I began writing in maths magazines back in 1997.
It was fun to get published, and I felt encouraged to do more.
In 2002 I entered a strange frenzy and wrote a book in a month, eventually calling it Naming Jerusalem's Garden.
I realised that perhaps I could write about things other than mathematics.
I've penned much since, both paid and unpaid,
and although my writing was once painfully provocative without trying to be so (see Michael),
it's been an unexpected liberation.
Much of what I produce is written in a spirit of play, and I hope I'll be read that way.

In 2009, David Moloney at the religious publishers Darton, Longman and Todd asked me to write a short book on the Bible.
By the end it had become more of an Everyman's introduction to Christianity
in ten thousand words, one hundred words each on the 66 books of the Bible, and a hundred each on 34 Biblical themes.

In 2014 I wrote a novella for young adults called A Shock of Corn,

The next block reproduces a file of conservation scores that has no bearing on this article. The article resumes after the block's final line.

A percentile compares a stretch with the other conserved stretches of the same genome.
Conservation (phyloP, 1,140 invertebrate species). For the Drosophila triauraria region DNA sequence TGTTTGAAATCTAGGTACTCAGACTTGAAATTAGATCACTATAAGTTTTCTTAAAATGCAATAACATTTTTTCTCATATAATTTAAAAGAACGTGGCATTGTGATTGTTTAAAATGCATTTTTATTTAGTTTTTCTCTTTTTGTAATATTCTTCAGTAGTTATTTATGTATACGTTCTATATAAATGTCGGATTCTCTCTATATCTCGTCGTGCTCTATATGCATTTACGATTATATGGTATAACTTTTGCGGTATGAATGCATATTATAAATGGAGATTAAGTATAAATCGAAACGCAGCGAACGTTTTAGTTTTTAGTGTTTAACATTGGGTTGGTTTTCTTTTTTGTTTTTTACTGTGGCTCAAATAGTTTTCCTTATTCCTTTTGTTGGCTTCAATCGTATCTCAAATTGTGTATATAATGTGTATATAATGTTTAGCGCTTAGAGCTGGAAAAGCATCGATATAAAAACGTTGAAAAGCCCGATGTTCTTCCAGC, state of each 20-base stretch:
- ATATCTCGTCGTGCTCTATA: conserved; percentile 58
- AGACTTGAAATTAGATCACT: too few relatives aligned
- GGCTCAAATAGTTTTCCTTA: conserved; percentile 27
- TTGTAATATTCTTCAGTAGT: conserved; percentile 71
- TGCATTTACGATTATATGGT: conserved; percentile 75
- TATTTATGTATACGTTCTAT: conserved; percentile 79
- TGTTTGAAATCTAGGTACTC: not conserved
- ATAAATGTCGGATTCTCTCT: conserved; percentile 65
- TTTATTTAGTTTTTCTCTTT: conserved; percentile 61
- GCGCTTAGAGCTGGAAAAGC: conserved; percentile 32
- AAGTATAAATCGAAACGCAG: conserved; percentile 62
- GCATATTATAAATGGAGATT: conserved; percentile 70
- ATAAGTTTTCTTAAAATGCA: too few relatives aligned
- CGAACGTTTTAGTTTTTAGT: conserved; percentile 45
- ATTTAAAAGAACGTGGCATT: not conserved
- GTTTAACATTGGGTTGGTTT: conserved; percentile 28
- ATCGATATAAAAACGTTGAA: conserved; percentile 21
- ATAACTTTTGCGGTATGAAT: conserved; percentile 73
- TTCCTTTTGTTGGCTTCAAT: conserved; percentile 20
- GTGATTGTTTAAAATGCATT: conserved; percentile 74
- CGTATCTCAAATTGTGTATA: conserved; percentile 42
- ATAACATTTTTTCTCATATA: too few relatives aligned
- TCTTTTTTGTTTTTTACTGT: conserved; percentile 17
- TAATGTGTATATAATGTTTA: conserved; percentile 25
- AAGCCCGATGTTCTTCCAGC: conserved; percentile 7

concerning the adventures of Roddy Smith, a young man who has just come of age.
The story charts his battles with family, with love, and over leaving home.

There's a collection of my poems, light verse and song lyrics available called Snow Incense.

The fAtZ of Life is a collection of light poems about the Bible together with cartoons.

In 2012, an article I wrote for the Times Educational Supplement went viral. The article was called Michael,
and it described how I dealt with a severe case of anxiety as manifested in one of my students.
The right wing press were unforgiving; the Daily Mail wrote an article that was especially strident.
I wrote a free ebook later to put my side of the story, which can be read here.

Did We Say? is a short novella about a music teacher called Richard,
who with the help of his counsellor Dr Redmond is forced to confront challenges to his integrity.

Naming Jerusalem's Garden is spiritually autobiographical;
it's subtitled Mathematics, Sex and Power in the Kingdom of Heaven.

Pilate's Choice is a short story that wonders what would have happened
if Pontius Pilate had adopted a different strategy at that critical Passover,
and had listened harder to his wife.

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